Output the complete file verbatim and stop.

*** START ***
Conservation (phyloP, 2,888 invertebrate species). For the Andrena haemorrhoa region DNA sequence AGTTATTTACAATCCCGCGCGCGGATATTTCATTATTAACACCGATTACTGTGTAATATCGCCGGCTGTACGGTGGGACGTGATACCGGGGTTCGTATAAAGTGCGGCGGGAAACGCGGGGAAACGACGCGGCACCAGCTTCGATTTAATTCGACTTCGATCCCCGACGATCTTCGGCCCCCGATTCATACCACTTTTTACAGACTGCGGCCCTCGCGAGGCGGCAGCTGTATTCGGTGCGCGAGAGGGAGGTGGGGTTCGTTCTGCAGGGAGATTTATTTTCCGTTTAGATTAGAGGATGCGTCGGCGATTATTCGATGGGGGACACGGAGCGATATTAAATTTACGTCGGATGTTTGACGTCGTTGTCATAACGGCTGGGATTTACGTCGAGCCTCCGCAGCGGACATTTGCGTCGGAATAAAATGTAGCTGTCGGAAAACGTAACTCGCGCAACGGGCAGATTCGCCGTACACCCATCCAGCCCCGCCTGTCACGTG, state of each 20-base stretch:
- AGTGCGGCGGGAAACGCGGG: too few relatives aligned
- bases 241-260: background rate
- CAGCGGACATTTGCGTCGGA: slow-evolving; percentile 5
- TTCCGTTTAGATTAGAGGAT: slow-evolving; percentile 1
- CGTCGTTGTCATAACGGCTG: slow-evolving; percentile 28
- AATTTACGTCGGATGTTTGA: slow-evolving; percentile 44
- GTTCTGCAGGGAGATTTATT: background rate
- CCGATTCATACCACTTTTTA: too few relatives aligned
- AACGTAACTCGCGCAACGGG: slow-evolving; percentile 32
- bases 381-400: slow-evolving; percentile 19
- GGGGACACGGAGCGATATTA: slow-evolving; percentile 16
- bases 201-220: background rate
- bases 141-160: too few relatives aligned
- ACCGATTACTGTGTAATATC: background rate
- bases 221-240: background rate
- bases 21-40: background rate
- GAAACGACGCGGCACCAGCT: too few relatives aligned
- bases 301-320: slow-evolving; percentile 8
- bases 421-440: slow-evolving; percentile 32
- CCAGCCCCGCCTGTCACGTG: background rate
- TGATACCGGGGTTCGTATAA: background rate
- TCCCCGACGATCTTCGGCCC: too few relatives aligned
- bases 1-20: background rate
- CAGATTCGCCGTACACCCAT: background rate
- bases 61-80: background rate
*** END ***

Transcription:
Conservation (phyloP, 2,888 invertebrate species). For the Andrena haemorrhoa region DNA sequence AGTTATTTACAATCCCGCGCGCGGATATTTCATTATTAACACCGATTACTGTGTAATATCGCCGGCTGTACGGTGGGACGTGATACCGGGGTTCGTATAAAGTGCGGCGGGAAACGCGGGGAAACGACGCGGCACCAGCTTCGATTTAATTCGACTTCGATCCCCGACGATCTTCGGCCCCCGATTCATACCACTTTTTACAGACTGCGGCCCTCGCGAGGCGGCAGCTGTATTCGGTGCGCGAGAGGGAGGTGGGGTTCGTTCTGCAGGGAGATTTATTTTCCGTTTAGATTAGAGGATGCGTCGGCGATTATTCGATGGGGGACACGGAGCGATATTAAATTTACGTCGGATGTTTGACGTCGTTGTCATAACGGCTGGGATTTACGTCGAGCCTCCGCAGCGGACATTTGCGTCGGAATAAAATGTAGCTGTCGGAAAACGTAACTCGCGCAACGGGCAGATTCGCCGTACACCCATCCAGCCCCGCCTGTCACGTG, state of each 20-base stretch:
- AGTGCGGCGGGAAACGCGGG: too few relatives aligned
- bases 241-260: background rate
- CAGCGGACATTTGCGTCGGA: slow-evolving; percentile 5
- TTCCGTTTAGATTAGAGGAT: slow-evolving; percentile 1
- CGTCGTTGTCATAACGGCTG: slow-evolving; percentile 28
- AATTTACGTCGGATGTTTGA: slow-evolving; percentile 44
- GTTCTGCAGGGAGATTTATT: background rate
- CCGATTCATACCACTTTTTA: too few relatives aligned
- AACGTAACTCGCGCAACGGG: slow-evolving; percentile 32
- bases 381-400: slow-evolving; percentile 19
- GGGGACACGGAGCGATATTA: slow-evolving; percentile 16
- bases 201-220: background rate
- bases 141-160: too few relatives aligned
- ACCGATTACTGTGTAATATC: background rate
- bases 221-240: background rate
- bases 21-40: background rate
- GAAACGACGCGGCACCAGCT: too few relatives aligned
- bases 301-320: slow-evolving; percentile 8
- bases 421-440: slow-evolving; percentile 32
- CCAGCCCCGCCTGTCACGTG: background rate
- TGATACCGGGGTTCGTATAA: background rate
- TCCCCGACGATCTTCGGCCC: too few relatives aligned
- bases 1-20: background rate
- CAGATTCGCCGTACACCCAT: background rate
- bases 61-80: background rate